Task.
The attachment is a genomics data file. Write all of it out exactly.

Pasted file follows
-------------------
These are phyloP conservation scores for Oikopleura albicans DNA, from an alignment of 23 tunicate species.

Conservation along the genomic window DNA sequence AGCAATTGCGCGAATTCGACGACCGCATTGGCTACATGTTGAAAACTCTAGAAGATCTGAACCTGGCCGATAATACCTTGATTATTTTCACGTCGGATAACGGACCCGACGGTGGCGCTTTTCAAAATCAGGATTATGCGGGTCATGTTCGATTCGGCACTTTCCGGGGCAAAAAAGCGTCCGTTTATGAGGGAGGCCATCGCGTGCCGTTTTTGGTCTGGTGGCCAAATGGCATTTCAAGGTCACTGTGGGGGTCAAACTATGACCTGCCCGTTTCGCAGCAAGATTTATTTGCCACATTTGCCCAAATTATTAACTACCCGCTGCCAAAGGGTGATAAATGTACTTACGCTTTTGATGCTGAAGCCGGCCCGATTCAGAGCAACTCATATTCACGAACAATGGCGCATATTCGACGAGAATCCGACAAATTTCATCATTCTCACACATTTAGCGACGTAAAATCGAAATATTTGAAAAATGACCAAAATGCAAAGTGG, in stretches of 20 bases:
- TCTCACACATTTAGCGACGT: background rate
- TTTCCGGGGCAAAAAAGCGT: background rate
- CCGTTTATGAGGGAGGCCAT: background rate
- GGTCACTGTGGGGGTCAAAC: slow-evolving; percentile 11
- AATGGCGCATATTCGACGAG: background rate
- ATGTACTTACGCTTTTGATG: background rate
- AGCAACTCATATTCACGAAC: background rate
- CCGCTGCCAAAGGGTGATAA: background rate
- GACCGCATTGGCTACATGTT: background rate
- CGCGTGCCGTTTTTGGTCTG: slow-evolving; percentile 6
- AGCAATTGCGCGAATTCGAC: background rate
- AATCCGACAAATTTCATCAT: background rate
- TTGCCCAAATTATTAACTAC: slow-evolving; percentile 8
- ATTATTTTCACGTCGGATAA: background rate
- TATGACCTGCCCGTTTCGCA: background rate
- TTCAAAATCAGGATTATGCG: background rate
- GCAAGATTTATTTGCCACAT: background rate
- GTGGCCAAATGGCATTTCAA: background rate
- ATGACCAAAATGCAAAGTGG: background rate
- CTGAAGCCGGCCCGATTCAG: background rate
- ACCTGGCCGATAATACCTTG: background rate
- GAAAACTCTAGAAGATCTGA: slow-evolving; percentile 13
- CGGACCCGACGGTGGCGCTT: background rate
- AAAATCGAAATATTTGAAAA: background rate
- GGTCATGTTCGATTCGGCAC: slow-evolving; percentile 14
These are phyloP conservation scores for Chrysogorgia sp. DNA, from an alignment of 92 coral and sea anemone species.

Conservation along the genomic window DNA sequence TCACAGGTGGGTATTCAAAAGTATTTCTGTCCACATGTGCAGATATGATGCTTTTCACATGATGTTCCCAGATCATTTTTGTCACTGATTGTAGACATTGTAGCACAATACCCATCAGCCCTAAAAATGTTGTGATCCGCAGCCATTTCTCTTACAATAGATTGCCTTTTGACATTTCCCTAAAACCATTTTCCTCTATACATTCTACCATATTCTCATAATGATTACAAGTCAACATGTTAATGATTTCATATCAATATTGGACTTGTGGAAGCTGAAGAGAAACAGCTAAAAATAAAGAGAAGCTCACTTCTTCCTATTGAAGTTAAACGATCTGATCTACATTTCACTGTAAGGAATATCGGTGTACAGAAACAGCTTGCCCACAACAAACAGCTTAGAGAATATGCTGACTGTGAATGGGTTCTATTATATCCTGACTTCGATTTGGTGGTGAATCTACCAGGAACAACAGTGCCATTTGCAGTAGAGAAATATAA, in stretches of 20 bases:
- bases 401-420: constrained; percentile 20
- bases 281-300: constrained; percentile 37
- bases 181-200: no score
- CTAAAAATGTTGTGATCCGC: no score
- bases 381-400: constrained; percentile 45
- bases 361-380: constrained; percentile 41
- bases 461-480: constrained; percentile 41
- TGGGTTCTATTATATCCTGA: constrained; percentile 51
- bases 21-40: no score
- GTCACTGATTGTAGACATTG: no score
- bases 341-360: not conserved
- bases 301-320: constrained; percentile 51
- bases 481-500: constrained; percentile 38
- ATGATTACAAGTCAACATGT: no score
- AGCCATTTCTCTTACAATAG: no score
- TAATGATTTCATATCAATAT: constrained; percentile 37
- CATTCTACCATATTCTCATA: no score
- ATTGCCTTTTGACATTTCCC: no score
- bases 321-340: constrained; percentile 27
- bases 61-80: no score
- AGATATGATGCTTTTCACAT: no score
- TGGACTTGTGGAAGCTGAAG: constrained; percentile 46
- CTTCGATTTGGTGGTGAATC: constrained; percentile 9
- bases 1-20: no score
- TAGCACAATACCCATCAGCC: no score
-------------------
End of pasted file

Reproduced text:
These are phyloP conservation scores for Oikopleura albicans DNA, from an alignment of 23 tunicate species.

Conservation along the genomic window DNA sequence AGCAATTGCGCGAATTCGACGACCGCATTGGCTACATGTTGAAAACTCTAGAAGATCTGAACCTGGCCGATAATACCTTGATTATTTTCACGTCGGATAACGGACCCGACGGTGGCGCTTTTCAAAATCAGGATTATGCGGGTCATGTTCGATTCGGCACTTTCCGGGGCAAAAAAGCGTCCGTTTATGAGGGAGGCCATCGCGTGCCGTTTTTGGTCTGGTGGCCAAATGGCATTTCAAGGTCACTGTGGGGGTCAAACTATGACCTGCCCGTTTCGCAGCAAGATTTATTTGCCACATTTGCCCAAATTATTAACTACCCGCTGCCAAAGGGTGATAAATGTACTTACGCTTTTGATGCTGAAGCCGGCCCGATTCAGAGCAACTCATATTCACGAACAATGGCGCATATTCGACGAGAATCCGACAAATTTCATCATTCTCACACATTTAGCGACGTAAAATCGAAATATTTGAAAAATGACCAAAATGCAAAGTGG, in stretches of 20 bases:
- TCTCACACATTTAGCGACGT: background rate
- TTTCCGGGGCAAAAAAGCGT: background rate
- CCGTTTATGAGGGAGGCCAT: background rate
- GGTCACTGTGGGGGTCAAAC: slow-evolving; percentile 11
- AATGGCGCATATTCGACGAG: background rate
- ATGTACTTACGCTTTTGATG: background rate
- AGCAACTCATATTCACGAAC: background rate
- CCGCTGCCAAAGGGTGATAA: background rate
- GACCGCATTGGCTACATGTT: background rate
- CGCGTGCCGTTTTTGGTCTG: slow-evolving; percentile 6
- AGCAATTGCGCGAATTCGAC: background rate
- AATCCGACAAATTTCATCAT: background rate
- TTGCCCAAATTATTAACTAC: slow-evolving; percentile 8
- ATTATTTTCACGTCGGATAA: background rate
- TATGACCTGCCCGTTTCGCA: background rate
- TTCAAAATCAGGATTATGCG: background rate
- GCAAGATTTATTTGCCACAT: background rate
- GTGGCCAAATGGCATTTCAA: background rate
- ATGACCAAAATGCAAAGTGG: background rate
- CTGAAGCCGGCCCGATTCAG: background rate
- ACCTGGCCGATAATACCTTG: background rate
- GAAAACTCTAGAAGATCTGA: slow-evolving; percentile 13
- CGGACCCGACGGTGGCGCTT: background rate
- AAAATCGAAATATTTGAAAA: background rate
- GGTCATGTTCGATTCGGCAC: slow-evolving; percentile 14
These are phyloP conservation scores for Chrysogorgia sp. DNA, from an alignment of 92 coral and sea anemone species.

Conservation along the genomic window DNA sequence TCACAGGTGGGTATTCAAAAGTATTTCTGTCCACATGTGCAGATATGATGCTTTTCACATGATGTTCCCAGATCATTTTTGTCACTGATTGTAGACATTGTAGCACAATACCCATCAGCCCTAAAAATGTTGTGATCCGCAGCCATTTCTCTTACAATAGATTGCCTTTTGACATTTCCCTAAAACCATTTTCCTCTATACATTCTACCATATTCTCATAATGATTACAAGTCAACATGTTAATGATTTCATATCAATATTGGACTTGTGGAAGCTGAAGAGAAACAGCTAAAAATAAAGAGAAGCTCACTTCTTCCTATTGAAGTTAAACGATCTGATCTACATTTCACTGTAAGGAATATCGGTGTACAGAAACAGCTTGCCCACAACAAACAGCTTAGAGAATATGCTGACTGTGAATGGGTTCTATTATATCCTGACTTCGATTTGGTGGTGAATCTACCAGGAACAACAGTGCCATTTGCAGTAGAGAAATATAA, in stretches of 20 bases:
- bases 401-420: constrained; percentile 20
- bases 281-300: constrained; percentile 37
- bases 181-200: no score
- CTAAAAATGTTGTGATCCGC: no score
- bases 381-400: constrained; percentile 45
- bases 361-380: constrained; percentile 41
- bases 461-480: constrained; percentile 41
- TGGGTTCTATTATATCCTGA: constrained; percentile 51
- bases 21-40: no score
- GTCACTGATTGTAGACATTG: no score
- bases 341-360: not conserved
- bases 301-320: constrained; percentile 51
- bases 481-500: constrained; percentile 38
- ATGATTACAAGTCAACATGT: no score
- AGCCATTTCTCTTACAATAG: no score
- TAATGATTTCATATCAATAT: constrained; percentile 37
- CATTCTACCATATTCTCATA: no score
- ATTGCCTTTTGACATTTCCC: no score
- bases 321-340: constrained; percentile 27
- bases 61-80: no score
- AGATATGATGCTTTTCACAT: no score
- TGGACTTGTGGAAGCTGAAG: constrained; percentile 46
- CTTCGATTTGGTGGTGAATC: constrained; percentile 9
- bases 1-20: no score
- TAGCACAATACCCATCAGCC: no score